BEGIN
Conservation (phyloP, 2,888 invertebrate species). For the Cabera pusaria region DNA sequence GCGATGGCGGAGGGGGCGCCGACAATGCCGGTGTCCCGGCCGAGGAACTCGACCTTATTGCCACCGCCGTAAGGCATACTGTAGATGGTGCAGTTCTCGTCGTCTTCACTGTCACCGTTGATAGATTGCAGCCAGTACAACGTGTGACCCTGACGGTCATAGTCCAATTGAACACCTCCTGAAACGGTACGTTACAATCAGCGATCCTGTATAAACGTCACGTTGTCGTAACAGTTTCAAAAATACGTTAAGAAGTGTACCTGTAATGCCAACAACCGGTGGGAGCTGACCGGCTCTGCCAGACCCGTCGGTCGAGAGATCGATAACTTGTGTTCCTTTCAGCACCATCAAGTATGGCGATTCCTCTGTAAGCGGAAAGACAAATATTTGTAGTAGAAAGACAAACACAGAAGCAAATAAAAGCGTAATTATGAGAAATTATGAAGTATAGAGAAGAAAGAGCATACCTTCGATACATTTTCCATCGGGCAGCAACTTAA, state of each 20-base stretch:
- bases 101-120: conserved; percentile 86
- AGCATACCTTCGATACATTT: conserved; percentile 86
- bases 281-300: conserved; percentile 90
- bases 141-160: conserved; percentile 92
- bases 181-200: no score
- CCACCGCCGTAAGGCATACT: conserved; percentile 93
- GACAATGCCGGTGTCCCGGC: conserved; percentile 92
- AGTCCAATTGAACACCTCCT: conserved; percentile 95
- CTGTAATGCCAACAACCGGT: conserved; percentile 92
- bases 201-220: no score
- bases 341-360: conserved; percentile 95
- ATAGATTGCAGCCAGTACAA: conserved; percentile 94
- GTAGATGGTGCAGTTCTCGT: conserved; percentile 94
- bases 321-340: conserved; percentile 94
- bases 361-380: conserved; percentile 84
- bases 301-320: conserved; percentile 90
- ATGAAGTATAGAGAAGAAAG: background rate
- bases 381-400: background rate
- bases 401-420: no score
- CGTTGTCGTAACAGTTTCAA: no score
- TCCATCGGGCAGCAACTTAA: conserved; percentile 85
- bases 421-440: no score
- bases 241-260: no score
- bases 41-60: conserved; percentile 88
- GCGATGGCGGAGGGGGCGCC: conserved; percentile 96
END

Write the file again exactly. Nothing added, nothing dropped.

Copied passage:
Conservation (phyloP, 2,888 invertebrate species). For the Cabera pusaria region DNA sequence GCGATGGCGGAGGGGGCGCCGACAATGCCGGTGTCCCGGCCGAGGAACTCGACCTTATTGCCACCGCCGTAAGGCATACTGTAGATGGTGCAGTTCTCGTCGTCTTCACTGTCACCGTTGATAGATTGCAGCCAGTACAACGTGTGACCCTGACGGTCATAGTCCAATTGAACACCTCCTGAAACGGTACGTTACAATCAGCGATCCTGTATAAACGTCACGTTGTCGTAACAGTTTCAAAAATACGTTAAGAAGTGTACCTGTAATGCCAACAACCGGTGGGAGCTGACCGGCTCTGCCAGACCCGTCGGTCGAGAGATCGATAACTTGTGTTCCTTTCAGCACCATCAAGTATGGCGATTCCTCTGTAAGCGGAAAGACAAATATTTGTAGTAGAAAGACAAACACAGAAGCAAATAAAAGCGTAATTATGAGAAATTATGAAGTATAGAGAAGAAAGAGCATACCTTCGATACATTTTCCATCGGGCAGCAACTTAA, state of each 20-base stretch:
- bases 101-120: conserved; percentile 86
- AGCATACCTTCGATACATTT: conserved; percentile 86
- bases 281-300: conserved; percentile 90
- bases 141-160: conserved; percentile 92
- bases 181-200: no score
- CCACCGCCGTAAGGCATACT: conserved; percentile 93
- GACAATGCCGGTGTCCCGGC: conserved; percentile 92
- AGTCCAATTGAACACCTCCT: conserved; percentile 95
- CTGTAATGCCAACAACCGGT: conserved; percentile 92
- bases 201-220: no score
- bases 341-360: conserved; percentile 95
- ATAGATTGCAGCCAGTACAA: conserved; percentile 94
- GTAGATGGTGCAGTTCTCGT: conserved; percentile 94
- bases 321-340: conserved; percentile 94
- bases 361-380: conserved; percentile 84
- bases 301-320: conserved; percentile 90
- ATGAAGTATAGAGAAGAAAG: background rate
- bases 381-400: background rate
- bases 401-420: no score
- CGTTGTCGTAACAGTTTCAA: no score
- TCCATCGGGCAGCAACTTAA: conserved; percentile 85
- bases 421-440: no score
- bases 241-260: no score
- bases 41-60: conserved; percentile 88
- GCGATGGCGGAGGGGGCGCC: conserved; percentile 96